More and more companies are moving their software to the cloud. However, this does not mean that this decision should be made prematurely. On the contrary, it is important to weigh up for which business case the cloud brings concrete advantages and for which an on-premise solution remains the better choice, at least for the time being. To help you make this decision, here is a brief comparison of the differences, benefits and risks of cloud and on-premise solutions.
The hype surrounding the cloud is well deserved, if only because it masters three of the biggest challenges of digitization in one fell swoop: energy consumption, running costs and scalability of software – here, on-premise solutions simply cannot keep up. The latter score more when it comes to data sovereignty and control over it.
Data security & compliance
A common argument in favor of on-premise software is data security. After all, if you host your software on your own premises, you have sole control over the data and do not hand it over to third parties. In addition, many companies have a compliance policy that quite rightly makes the maximum protection of sensitive data the top priority – out of self-interest, of course, but also in order to comply with applicable laws and regulations.
Depending on the industry, regulations regarding data protection vary in their restrictiveness. This also depends on the type of data involved. In banking and healthcare, where much data is very personal and highly sensitive, stricter guidelines traditionally apply, so skepticism about the cloud is more pronounced here than where only marginally confidential data needs to be processed.
But cloud providers also know their duty of care when it comes to handling third-party data. Because, of course, the same applies to them: If you want to hold your own in the market, you will have to invest in the trust of your customers. And if, as in the case of the cloud, the market is global, they must also comply with the national data protection laws of those countries in which they want to be successful in the long term. In this respect, it is in the cloud providers’ own interest to further improve and develop data protection in the cloud.
And what is often overlooked: Even with on-premise solutions, IT security is not a foregone conclusion. Because all web applications, without distinction, can become targets for cybercriminals and should be protected accordingly. And depending on how well you are positioned or advised here, IT security in the cloud may well be better than your own.
Excursus: Private vs. public cloud
In the public cloud, the location of the data is determined exclusively by the cloud provider. In the private cloud, the entire infrastructure is reserved for only one cloud customer and can either be hosted by the customer on site or in a data center of the customer’s choice. So in terms of data sovereignty, the latter is ahead for obvious reasons.
Effort and costs
The downside of on-premise solutions is that the cost of maintenance, hosting and operations can be exponentially higher than with the cloud. This is because on-premise installation requires hardware, space, usage licenses, integration efforts, and administrators responsible for management and ongoing operations. Added to this are the expenses that can arise in the event of a possible error or damage, which are difficult to calculate.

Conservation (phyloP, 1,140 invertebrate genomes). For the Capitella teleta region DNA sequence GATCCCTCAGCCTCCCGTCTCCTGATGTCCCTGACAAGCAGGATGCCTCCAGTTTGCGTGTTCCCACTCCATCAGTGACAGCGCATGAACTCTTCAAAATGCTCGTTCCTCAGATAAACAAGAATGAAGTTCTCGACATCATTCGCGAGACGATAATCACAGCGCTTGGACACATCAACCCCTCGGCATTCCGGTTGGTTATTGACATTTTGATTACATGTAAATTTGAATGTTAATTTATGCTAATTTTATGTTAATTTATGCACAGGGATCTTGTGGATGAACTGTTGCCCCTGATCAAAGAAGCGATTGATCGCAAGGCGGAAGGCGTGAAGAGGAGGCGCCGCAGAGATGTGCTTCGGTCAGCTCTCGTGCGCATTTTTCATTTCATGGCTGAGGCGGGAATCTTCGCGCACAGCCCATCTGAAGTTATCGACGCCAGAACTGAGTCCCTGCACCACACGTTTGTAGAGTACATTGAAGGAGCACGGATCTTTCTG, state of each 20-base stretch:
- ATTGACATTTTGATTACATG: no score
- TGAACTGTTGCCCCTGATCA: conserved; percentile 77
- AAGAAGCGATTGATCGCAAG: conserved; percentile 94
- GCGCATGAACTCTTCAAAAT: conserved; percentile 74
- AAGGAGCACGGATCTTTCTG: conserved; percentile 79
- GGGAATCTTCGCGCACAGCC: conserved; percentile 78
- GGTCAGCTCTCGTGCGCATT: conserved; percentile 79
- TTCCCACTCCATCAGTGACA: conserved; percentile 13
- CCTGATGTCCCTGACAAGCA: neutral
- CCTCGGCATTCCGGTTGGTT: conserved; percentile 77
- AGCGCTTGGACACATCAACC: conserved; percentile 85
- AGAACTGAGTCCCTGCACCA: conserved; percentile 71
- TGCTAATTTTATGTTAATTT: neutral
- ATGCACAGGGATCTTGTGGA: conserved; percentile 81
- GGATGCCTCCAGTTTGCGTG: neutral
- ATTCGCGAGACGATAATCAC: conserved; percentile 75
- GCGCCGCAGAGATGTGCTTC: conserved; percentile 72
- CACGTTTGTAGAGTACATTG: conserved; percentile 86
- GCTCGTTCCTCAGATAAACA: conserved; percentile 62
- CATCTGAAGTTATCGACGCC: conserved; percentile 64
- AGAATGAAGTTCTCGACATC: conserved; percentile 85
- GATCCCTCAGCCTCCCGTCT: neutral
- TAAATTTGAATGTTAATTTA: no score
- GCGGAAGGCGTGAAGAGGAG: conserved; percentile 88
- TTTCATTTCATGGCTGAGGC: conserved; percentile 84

With a cloud solution, maintenance, hosting and operation are the responsibility of the cloud provider. This has the great advantage that the cloud customer only pays for the resources actually used and has no costs for the precautionary provision and maintenance of ultimately unused hardware.
Added to this is the temporal synchronicity of demand and use: because everything is already configured, the resources in the cloud can be scaled ad hoc: If demand increases, you simply add some, if it decreases, you switch them back again. In this way, not only can main load phases be balanced, but disruptive events and volatile markets can also be taken into account. Time spent on installation and waiting for bureaucracy do not exist. Maintenance and upkeep costs are not incurred.
Hybrid cloud solutions
Those who do not want to or cannot fully opt for one of the two models are often helped by a hybrid solution that combines the best of both worlds.
The term hybrid cloud often refers to a hybrid of private cloud and public cloud, but it can also be understood as a hybrid of private/public cloud and on-premise. In both cases, it is important that the cloud customer determines the type and scope of cloud use himself and combines the different models in a way that makes sense for his individual business case and digital strategy.
Use the cloud as a service. Take advantage of what brings you concrete, measurable added value: be it significant cost savings in maintenance, hosting and operation, or greater flexibility and scalability in terms of new business ideas, new target groups and new market opportunities. And you are in no way forced to compromise on data security: you can tailor your cloud usage to be compatible with your standards & policies.